The road was also related to the construction of impressive works such as bridges and viaducts, aimed at overcoming the many obstacles interposed by the natural environment. In the territory of M. Martani was erected the monumental bridge Fonnaia, restored in the Augustan period (27 AD). The bold structure, made of squared blocks of travertine of various sizes, consists of a single arc reaches a width of 15 meters and a height of about 8 meter. The numerous coins with the portraits of the emperors Traiano, Adriano , Antonino Pio and Septtimo Severo found in this area and now preserved in various museums in Umbria, suggesting the long season of prosperity experienced by the Vicus Martis. The town was the center around which revolved the whole country, which still remained characterized by numerous other scattered settlements, presumably modest in size, called villae, devoted to agricultural activity. To confirm this widespread settlement system remain the many columbaria found in very different places.

Over time the Martani area has the returned numerous testimonies concerning its long history, especially during the Roman . Many of these have migrated to museums in other cities, and deprived of the link with the environment that produced them, they inevitably lost their deeper meaning, such as a fine white marble statue depicting a female deity, perhaps Venus, which, after various vicissitudes, has arrived in the Vatican Museums in Rome.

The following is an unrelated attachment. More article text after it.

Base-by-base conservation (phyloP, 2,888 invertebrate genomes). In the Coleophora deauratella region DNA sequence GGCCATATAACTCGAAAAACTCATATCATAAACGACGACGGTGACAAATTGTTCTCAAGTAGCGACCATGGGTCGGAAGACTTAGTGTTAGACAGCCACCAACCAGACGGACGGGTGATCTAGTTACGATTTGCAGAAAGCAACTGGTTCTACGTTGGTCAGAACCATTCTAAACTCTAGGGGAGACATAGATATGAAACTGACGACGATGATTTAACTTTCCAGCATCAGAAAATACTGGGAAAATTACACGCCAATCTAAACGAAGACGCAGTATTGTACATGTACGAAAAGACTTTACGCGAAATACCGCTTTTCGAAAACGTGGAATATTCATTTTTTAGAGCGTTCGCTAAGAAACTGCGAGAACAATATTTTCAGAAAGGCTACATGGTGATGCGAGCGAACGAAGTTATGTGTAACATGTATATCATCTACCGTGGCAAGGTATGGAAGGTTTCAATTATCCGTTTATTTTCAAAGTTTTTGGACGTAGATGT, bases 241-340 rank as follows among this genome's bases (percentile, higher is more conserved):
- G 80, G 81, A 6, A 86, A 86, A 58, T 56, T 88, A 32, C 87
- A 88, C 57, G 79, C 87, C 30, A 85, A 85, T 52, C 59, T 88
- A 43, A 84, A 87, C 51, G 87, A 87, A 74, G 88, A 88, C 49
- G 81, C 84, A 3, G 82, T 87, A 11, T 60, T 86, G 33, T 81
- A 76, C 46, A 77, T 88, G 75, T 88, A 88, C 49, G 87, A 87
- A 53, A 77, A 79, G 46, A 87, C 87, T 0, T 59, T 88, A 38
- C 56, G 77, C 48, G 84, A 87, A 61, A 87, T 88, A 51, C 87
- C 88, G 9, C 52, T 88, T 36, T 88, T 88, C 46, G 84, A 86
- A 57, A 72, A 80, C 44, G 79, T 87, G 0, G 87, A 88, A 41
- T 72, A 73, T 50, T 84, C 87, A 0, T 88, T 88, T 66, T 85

Many other archaeological finds have gone to meet a fate even more demeaning and they are completely untraceable. Yet, even if deprived of evidence that surely would have made simplify the difficult task of rebuilding the history of these places, the territory of Massa Martana still betrays its ancient Roman garment, mainly due to the long and imposing sections of the Via Flaminia resurface almost suddenly giving images a strong suggestion. The consular road ensured the rapid spread of Christianity, accepted with immediate participation by local communities. Several hagiographic stories have passed down the names of many saints and martyrs related to the Vicus Martis, brutally killed for defending their beliefs and immediately the object of profound devotion popular: Brizio (first century), Felice, Fidenzio and Terenzio, Illuminata, Mauro, Asello and Lorenzo, Faustino (fourth century) and the magister militum Severo (V century). Near the bridge is visible Fonnaia the only Christian catacomb found in Umbria, developed between the fourth and fifth century. The simplicity of the burials, over three hundred, mostly in niche and devoid of decoration, and the absence of epigraphic material witness a destination exclusively linked to the rural population living in the area. Reading the passiones of the martyrs mentioned just above, it is evident a very important aspect: you do not mention the most Vicus Martis but Martana Civitas, a clear sign of the further development experienced by the town between the third and fourth secolo. San Brizio and San Felice include even as bishops of Civitas, the urban reality that, in the absence of others, and some witnesses, escapes any possibility of historical reconstruction. The heartfelt devotion of the faithful guaranteed burial to the bodies of the martyrs sacrificed themselves for the defense of the Christian faith. The sarcophagi of the saints were first kept in small chapels that, with the passage of time, assumed ever greater and more solemn forms, to become the imposing churches that still characterize the territory martano, forming a fascinating network of abbeys mostly the Romanesque period (XI-XII century.). Meanwhile the Via Flaminia followed the downward trend of the Roman Empire and, like similar roads, was exploited by those barbarians whose invasions decreed the fall of Rome.